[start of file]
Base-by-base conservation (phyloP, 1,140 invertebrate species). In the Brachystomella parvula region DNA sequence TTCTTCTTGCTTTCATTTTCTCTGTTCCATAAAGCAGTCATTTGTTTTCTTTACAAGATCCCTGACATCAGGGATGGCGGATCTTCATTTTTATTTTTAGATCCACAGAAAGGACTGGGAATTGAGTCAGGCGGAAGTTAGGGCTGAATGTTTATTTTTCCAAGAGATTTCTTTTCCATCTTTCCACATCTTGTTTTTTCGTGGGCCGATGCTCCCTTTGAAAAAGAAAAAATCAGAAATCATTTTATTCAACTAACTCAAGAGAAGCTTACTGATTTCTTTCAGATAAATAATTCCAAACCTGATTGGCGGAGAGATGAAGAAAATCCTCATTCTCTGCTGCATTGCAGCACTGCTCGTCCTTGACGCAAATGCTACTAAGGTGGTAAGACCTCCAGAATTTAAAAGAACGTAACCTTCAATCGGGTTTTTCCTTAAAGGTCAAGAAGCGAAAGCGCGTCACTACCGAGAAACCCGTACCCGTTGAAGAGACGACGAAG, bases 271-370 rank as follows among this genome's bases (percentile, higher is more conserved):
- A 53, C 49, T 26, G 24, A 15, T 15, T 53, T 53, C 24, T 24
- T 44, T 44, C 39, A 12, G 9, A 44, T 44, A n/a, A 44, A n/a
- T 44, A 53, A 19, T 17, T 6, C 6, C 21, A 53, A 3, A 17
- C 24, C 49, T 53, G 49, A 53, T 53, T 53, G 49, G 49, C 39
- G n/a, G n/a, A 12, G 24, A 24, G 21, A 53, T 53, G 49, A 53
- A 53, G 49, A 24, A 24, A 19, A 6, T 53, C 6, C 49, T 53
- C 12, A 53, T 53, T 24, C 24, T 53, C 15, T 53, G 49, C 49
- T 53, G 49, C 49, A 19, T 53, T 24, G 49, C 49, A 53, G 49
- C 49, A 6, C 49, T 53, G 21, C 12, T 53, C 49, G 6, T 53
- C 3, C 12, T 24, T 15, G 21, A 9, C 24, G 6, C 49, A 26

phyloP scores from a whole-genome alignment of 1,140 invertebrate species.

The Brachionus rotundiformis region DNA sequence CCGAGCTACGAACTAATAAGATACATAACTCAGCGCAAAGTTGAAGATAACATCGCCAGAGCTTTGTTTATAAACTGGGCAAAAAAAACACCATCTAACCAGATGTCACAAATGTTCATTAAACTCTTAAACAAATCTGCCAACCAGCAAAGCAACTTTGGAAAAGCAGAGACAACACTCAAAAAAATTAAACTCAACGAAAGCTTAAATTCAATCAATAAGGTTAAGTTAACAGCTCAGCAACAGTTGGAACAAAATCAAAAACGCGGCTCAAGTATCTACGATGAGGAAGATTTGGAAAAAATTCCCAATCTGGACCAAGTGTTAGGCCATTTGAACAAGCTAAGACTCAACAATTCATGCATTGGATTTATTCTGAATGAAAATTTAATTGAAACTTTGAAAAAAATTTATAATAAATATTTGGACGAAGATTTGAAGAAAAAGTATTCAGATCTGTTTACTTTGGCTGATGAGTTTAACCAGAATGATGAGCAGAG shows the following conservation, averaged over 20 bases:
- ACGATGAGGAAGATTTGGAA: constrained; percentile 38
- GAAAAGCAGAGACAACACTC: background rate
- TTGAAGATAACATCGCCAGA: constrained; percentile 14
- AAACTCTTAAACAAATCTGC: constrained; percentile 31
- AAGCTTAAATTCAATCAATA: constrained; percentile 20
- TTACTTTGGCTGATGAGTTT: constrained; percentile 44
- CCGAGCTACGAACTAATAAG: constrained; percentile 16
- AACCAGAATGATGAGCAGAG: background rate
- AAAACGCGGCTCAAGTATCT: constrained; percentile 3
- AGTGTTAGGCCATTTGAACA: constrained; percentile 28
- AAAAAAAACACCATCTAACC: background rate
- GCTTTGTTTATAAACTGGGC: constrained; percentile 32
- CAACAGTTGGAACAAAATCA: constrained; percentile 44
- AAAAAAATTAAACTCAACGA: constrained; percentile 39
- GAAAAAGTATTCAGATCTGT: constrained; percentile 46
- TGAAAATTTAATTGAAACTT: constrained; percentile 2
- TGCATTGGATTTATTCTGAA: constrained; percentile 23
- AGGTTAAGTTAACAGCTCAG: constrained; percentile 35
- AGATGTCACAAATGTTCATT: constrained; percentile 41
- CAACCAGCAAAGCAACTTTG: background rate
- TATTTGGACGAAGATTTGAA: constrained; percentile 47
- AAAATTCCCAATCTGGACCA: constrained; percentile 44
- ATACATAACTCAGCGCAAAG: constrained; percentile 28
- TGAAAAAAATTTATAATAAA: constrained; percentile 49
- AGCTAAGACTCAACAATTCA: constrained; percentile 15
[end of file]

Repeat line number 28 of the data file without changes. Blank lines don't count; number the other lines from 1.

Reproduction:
- GAAAAAGTATTCAGATCTGT: constrained; percentile 46